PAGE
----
Ban on Worker Noncompete Clauses Will Stimulate Entrepreneurship


Headshot of Frank Fossen

Frank M. Fossen
Professor of Economics and
Charles N. Mathewson Professor in Entrepreneurship
Department of Economics
University of Nevada, Reno

Headshot of Ege Can

Ege Can
Clinical Assistant Professor of Economics
Department of Economics, Accounting, and Finance
University of Alabama in Huntsville

In April 2024, the Federal Trade Commission (FTC) issued a final rule banning noncompete clauses with workers nationwide. Using noncompete clauses, employers prevent employees from working for a competitor or starting their own business in the same industry for a certain amount of time after leaving the company. The FTC estimates that noncompete clauses cover about 30 million workers in the United States. An exception to the new ban is that existing noncompete agreements with senior executives can remain in force.

Noncompetes have long been criticized for hindering the mobility of workers. Switching employers or threatening to do so is one of the most effective ways of negotiating higher wages, so banning noncompetes is expected to lead to rising wages. The move is also likely to lead to higher work satisfaction, as it will be easier for workers to choose their preferred job.

More recently, research has emphasized another important downside of noncompete clauses: As they prevent employees from spinning off and starting their own business in their industry of expertise, noncompetes can be a barrier to new firm formation. This hurts the economy because entrepreneurial activity is crucial for innovation and job creation. The FTC’s final rule cites a number of studies providing evidence that noncompetes hinder entrepreneurship, including a study we published in 2022. We investigated policy reforms in Utah in 2016 and Massachusetts in 2018, limiting noncompetes' enforceability in these states. Both states restricted the duration of noncompetes to one year after an employee leaves a company, and Massachusetts went further and banned noncompetes altogether for all low-wage workers. Using data provided by the Census Bureau, we find that limiting the enforceability of noncompetes increased entrepreneurial activity in both states. In Massachusetts, the number of entrepreneurs starting unincorporated businesses grew, but not the number of entrepreneurs starting incorporated businesses. This is plausible because low-wage workers, who were freed entirely from noncompete clauses in Massachusetts, more often start unincorporated businesses. Our study is unique in looking at the low-wage sector separately and distinguishes between different types of entrepreneurs.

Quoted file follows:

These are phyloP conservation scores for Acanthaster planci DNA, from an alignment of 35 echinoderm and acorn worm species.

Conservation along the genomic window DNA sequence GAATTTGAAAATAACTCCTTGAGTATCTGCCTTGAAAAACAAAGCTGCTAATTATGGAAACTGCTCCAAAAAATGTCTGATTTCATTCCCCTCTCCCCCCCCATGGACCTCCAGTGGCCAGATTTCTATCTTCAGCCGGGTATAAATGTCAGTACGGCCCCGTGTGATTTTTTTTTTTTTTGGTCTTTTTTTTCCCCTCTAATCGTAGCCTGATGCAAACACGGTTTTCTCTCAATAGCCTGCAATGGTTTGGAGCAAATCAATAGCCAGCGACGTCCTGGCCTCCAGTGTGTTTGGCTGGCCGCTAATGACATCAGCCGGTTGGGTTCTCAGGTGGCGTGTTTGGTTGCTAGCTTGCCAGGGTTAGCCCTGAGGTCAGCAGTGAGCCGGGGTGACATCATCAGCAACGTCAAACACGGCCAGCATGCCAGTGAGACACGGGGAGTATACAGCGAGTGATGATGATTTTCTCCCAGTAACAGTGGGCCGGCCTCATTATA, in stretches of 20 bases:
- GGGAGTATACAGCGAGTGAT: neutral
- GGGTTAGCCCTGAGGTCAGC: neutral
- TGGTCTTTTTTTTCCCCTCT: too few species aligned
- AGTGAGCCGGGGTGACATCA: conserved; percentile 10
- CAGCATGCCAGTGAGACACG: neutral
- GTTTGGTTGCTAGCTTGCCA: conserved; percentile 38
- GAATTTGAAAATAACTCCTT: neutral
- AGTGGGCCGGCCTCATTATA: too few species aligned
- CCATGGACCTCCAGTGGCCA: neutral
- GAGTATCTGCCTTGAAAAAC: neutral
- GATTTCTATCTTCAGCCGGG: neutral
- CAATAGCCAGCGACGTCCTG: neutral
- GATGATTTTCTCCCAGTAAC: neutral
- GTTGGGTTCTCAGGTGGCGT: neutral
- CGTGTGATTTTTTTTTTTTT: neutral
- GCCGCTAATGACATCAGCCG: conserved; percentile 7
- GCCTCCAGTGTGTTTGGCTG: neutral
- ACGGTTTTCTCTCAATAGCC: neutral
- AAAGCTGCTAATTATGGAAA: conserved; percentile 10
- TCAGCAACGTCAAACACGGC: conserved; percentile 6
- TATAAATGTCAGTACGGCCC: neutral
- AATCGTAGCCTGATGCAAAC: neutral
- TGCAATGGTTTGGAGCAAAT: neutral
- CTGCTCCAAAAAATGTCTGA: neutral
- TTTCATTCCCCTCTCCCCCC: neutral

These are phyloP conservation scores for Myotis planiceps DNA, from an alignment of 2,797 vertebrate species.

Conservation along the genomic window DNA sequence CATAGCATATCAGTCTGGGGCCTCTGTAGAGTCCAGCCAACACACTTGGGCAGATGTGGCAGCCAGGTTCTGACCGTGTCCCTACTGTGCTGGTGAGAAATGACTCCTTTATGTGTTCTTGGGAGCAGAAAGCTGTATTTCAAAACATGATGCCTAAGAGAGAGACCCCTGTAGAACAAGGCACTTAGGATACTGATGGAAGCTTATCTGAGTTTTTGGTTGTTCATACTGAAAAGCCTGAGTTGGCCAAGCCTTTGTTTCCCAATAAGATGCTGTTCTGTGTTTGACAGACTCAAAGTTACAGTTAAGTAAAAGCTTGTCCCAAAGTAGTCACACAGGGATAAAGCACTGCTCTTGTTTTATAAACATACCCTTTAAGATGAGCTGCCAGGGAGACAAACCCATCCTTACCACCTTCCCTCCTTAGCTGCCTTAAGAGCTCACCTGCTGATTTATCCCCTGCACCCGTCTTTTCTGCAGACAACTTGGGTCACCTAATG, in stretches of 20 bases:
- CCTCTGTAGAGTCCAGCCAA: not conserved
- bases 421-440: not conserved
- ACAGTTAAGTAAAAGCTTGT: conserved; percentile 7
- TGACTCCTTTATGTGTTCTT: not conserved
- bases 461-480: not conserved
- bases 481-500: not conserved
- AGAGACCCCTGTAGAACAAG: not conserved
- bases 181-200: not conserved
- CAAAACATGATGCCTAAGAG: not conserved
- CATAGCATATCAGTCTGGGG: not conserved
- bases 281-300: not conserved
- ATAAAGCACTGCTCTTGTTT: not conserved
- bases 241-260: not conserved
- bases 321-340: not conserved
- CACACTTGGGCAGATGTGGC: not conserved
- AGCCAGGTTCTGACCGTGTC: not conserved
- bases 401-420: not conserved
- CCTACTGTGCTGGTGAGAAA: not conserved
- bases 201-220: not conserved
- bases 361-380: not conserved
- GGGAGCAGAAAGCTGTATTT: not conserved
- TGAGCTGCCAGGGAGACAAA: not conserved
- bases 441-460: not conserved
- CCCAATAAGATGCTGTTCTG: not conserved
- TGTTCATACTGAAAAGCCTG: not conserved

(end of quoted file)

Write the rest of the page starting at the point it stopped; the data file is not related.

Utah and Massachusetts are not the only states that had leaped ahead and limited the enforceability of noncompetes before the FTC acted. For example, California had long banned noncompetes, which may have contributed to the development of California as a leading hub for startups and high-tech innovation. The new rule prohibiting noncompetes across the nation may contribute to leveling the playing field for entrepreneurship and innovation.

Proponents of noncompete clauses argue that they encourage employers to invest in their employees, as employers do not need to fear that employees will use the knowledge gained to compete against them. However, entrepreneurship research has found that incumbent firms are often reluctant to engage in radical innovation as they do not want to threaten their existing products and services. So, radical innovation is often pushed through by employees spinning off from their employers and starting their own businesses. Therefore, noncompete clauses seem predominantly harmful to the economy's overall dynamism, competitiveness, and innovativeness. The U.S. Chamber of Commerce has announced it will sue the FTC to block the noncompetes ban, so it is unclear whether the ban will eventually take effect. If it does, collecting and analyzing further data will be essential to evaluate whether the expected positive impact on entrepreneurship will materialize.

Frank Fossen thanks the Ewing Marion Kauffman Foundation for funding the study mentioned above. The contents of this publication are solely the responsibility of the authors.